Kris Senanu, is the MD of its Enterprise Division, Telekom Kenya
In every workplace, the million dollar question for leaders is retaining top talent. Losing top talent is costly, detrimental to the chances of a company reaching its business goals, and likely to result in losing ground to competitors, particularly if that is where ex-employees are headed.
Unfortunately, the millennial generation that we distrust is increasingly filling the Kenyan workforce which is quite necessary and timely for the economy’s next horizon, the knowledge-based economy.
More so, they are now entering employment in vast numbers, and are predicted to shape the world of work for years to come. Their career aspirations, attitudes about work, and knowledge of new technologies, are defining the culture of the 21st century workplace.
Attracting the best of these millennial workers is critical to the future of our businesses, but leading, managing and retaining them is every leader and talent strategist’s newfangled challenge. Having been born in a different generation, they cannot be managed the way other generations have been managed.
While it is easy to loosely translate the behavior we see in university students as wayward and spoilt, while clamoring for their issues, it provides for a perfect opportunity to understand how they view and express themselves.
In my interaction with this generation and as backed by numerous surveys, millennials believe they can change the world. There’s a sense of optimism about the world they live in, about the values of society in the future and their ability to make an impact in the world they live in.
They do not take ‘no’ for an answer and value open lines of communications to express their issues. It explains why they thrive in organisations with an open-door-policy or no doors at all.
As matter of fact, most research findings, millennials define their rules of engagement. They expect communication with them to be wrapped in respect. You must act with respect. You must show them respect. You must truly respect them. In general, they deserve your respect because they have knowledge and skills those other generations can learn from.
Unlike the older generation that would stick to a job for years, they are labeled the ‘microwave’ generation that wants instant success.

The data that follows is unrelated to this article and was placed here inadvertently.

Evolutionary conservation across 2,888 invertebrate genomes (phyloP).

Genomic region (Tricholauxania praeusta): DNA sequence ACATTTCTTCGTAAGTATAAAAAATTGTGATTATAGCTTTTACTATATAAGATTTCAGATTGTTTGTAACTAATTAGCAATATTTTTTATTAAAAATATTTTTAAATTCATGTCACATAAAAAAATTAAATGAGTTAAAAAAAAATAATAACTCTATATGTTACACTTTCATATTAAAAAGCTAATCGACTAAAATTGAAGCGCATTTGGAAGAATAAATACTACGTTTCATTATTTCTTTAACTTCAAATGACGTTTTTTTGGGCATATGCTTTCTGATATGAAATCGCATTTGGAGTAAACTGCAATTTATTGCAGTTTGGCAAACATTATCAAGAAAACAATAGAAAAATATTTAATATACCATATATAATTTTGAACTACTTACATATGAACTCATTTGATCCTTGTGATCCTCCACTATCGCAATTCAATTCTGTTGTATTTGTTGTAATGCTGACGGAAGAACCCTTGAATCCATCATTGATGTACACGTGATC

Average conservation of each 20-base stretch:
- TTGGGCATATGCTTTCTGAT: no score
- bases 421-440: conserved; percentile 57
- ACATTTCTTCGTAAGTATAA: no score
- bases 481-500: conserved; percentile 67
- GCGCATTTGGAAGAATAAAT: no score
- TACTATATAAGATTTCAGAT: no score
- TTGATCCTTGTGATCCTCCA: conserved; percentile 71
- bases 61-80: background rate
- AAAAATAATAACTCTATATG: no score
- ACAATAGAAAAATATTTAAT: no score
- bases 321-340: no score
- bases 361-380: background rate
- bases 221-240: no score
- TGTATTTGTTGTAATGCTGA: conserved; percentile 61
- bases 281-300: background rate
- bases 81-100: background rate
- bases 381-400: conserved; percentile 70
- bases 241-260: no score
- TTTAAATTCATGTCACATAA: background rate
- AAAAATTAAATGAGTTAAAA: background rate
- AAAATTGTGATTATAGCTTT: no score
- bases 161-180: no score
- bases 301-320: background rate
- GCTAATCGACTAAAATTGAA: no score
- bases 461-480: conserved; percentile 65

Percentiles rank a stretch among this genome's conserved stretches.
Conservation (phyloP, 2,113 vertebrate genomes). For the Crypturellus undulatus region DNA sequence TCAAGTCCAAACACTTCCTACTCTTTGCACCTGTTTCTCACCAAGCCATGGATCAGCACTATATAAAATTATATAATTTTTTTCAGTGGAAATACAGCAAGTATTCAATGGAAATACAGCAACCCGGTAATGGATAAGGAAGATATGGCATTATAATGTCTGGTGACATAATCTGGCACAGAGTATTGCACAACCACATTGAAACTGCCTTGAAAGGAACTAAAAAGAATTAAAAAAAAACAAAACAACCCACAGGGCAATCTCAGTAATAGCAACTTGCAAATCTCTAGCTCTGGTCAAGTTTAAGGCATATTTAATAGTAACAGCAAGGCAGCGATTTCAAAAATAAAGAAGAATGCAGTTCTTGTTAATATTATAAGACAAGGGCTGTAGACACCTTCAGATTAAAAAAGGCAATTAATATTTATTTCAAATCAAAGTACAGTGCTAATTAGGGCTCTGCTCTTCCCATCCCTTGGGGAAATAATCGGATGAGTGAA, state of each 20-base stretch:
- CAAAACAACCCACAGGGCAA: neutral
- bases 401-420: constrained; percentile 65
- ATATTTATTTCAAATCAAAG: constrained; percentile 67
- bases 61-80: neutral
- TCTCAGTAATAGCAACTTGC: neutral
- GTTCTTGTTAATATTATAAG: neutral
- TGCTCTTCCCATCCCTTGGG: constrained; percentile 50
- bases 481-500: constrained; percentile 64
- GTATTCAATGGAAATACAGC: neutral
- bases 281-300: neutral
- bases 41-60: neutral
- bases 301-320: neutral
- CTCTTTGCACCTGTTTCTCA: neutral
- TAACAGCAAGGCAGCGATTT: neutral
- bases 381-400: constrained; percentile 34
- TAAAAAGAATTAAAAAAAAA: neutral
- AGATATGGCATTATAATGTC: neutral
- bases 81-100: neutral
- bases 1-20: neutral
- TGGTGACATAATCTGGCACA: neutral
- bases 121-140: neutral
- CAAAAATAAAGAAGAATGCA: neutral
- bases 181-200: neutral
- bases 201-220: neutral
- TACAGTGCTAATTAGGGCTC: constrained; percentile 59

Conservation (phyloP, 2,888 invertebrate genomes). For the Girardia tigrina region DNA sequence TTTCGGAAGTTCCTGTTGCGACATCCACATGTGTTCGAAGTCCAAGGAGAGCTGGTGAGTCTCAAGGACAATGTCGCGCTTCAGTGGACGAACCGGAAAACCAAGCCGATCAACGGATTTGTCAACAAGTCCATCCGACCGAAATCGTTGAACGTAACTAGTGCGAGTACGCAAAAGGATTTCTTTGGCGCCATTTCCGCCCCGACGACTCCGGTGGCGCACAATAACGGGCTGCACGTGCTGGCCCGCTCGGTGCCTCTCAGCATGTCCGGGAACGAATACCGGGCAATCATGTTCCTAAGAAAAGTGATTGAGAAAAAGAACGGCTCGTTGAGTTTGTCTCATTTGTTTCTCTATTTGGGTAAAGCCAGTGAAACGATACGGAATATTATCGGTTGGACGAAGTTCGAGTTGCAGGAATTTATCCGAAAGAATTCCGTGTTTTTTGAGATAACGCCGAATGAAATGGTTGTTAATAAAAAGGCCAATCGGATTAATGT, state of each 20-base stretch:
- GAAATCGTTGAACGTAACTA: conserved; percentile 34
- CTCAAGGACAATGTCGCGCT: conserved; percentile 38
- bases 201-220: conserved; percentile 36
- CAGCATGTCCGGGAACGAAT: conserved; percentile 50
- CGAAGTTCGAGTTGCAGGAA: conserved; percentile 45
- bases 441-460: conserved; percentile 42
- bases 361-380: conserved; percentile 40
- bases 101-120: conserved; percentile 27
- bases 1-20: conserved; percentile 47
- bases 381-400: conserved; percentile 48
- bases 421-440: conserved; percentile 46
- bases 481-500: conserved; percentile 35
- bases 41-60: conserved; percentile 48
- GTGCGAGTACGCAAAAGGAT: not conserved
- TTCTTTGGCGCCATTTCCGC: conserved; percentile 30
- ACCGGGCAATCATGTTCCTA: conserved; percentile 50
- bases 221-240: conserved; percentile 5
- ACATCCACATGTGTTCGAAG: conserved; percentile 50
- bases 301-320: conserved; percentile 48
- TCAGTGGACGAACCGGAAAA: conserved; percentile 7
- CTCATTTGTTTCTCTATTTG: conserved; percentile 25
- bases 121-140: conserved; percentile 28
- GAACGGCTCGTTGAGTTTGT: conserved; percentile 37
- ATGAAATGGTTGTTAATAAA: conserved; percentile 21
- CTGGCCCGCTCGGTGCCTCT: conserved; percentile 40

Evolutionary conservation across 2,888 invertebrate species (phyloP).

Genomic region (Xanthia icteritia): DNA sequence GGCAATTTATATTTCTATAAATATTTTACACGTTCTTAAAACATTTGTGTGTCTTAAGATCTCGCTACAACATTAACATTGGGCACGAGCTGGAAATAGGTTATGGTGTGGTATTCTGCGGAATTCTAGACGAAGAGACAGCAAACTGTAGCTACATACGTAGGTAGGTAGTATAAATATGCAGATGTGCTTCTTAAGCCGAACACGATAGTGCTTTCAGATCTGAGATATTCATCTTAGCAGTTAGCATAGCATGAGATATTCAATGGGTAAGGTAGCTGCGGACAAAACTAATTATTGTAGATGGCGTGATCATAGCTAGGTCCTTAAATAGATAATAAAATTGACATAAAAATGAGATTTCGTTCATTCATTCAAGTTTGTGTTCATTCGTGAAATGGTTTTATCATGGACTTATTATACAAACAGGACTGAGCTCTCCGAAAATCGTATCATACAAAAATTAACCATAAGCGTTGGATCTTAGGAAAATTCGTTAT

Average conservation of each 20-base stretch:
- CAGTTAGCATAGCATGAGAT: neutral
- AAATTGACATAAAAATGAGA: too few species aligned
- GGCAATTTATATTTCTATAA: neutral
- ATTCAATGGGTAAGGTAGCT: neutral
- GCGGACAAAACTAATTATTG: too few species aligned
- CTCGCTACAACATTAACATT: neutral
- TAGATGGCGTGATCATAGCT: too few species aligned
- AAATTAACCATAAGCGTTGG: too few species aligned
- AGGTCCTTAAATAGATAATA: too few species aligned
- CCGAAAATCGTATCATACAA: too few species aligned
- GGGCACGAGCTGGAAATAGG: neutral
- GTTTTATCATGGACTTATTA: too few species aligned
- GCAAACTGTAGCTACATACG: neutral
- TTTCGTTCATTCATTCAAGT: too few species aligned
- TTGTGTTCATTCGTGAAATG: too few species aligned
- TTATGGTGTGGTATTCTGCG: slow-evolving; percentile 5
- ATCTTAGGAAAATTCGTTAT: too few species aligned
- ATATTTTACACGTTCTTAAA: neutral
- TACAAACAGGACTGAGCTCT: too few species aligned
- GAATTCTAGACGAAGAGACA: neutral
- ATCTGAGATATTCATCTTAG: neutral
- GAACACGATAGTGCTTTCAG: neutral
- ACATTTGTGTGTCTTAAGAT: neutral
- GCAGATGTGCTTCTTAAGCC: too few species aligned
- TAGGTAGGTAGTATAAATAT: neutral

This is their quest for change and insatiable appetite for personal achievement results in bouncing from company to company. But this is not exactly a bad trait. Managed effectively, it’s possible that the distinct characteristics of this generation may also help them be better workers.
In actual fact they have shown vastly different expectations from leadership and how they want to be led, managed and trained as future leaders.
Millenials value transformational leadership
In trying to establish how this new school of workforce interpret corporate leadership, “The Millennial Leadership Study”, by an American training and consultancy firm Virtuali, found out that 91% of Millennials aspire to be a leader and out of that, 52% were women.
Almost half of Millennials describe leadership as “empowering others to succeed” and 43% of them are highly motivated by leaders that “empower others.”
When enquired about the form of leader they desire to be, 63% indicated “transformational”, which means they seek to challenge and inspire their followers with a sense of purpose and excitement.
Other findings in the survey find out that the Millennials want to learn online and have mentors. When asked what type of training would be most effective for their development as a leader, 68% said online classes and 53% said mentoring. Only 4% of Millennials said University courses.
Millennials prefer to have less management. 83% of Millennials said they would prefer to work for a company with fewer layers of management.
Millennials view that the biggest problems with their company’s leaders are their ability to develop others (39%) and communication (50%).
Lead, don’t Manage Generation Y’ers
It’s a no-brainer therefore that the younger generation obviously wants a management style and corporate culture that is significantly different from anything that many leaders from other generations have to offer. They want a leadership and management culture that meets their ‘microwave’ needs.
With a more focused response mechanism from their leadership, coupled with regular feedback and encouragement, millennials will be more amenable to consider longer term engagement with their current employer rather than move on quickly if their expectations are not met.
The biggest leadership challenge therefore rests in the innovation with which we recruit, manage and retain the ‘microwave’ generation. One’s ability to attract and retain top talent will solely depend on their engagement model. No engagement – no ‘millennial longevity’ in the work place.
Kris Senanu is the Managing Director, Enterprise Division, at Telkom Kenya.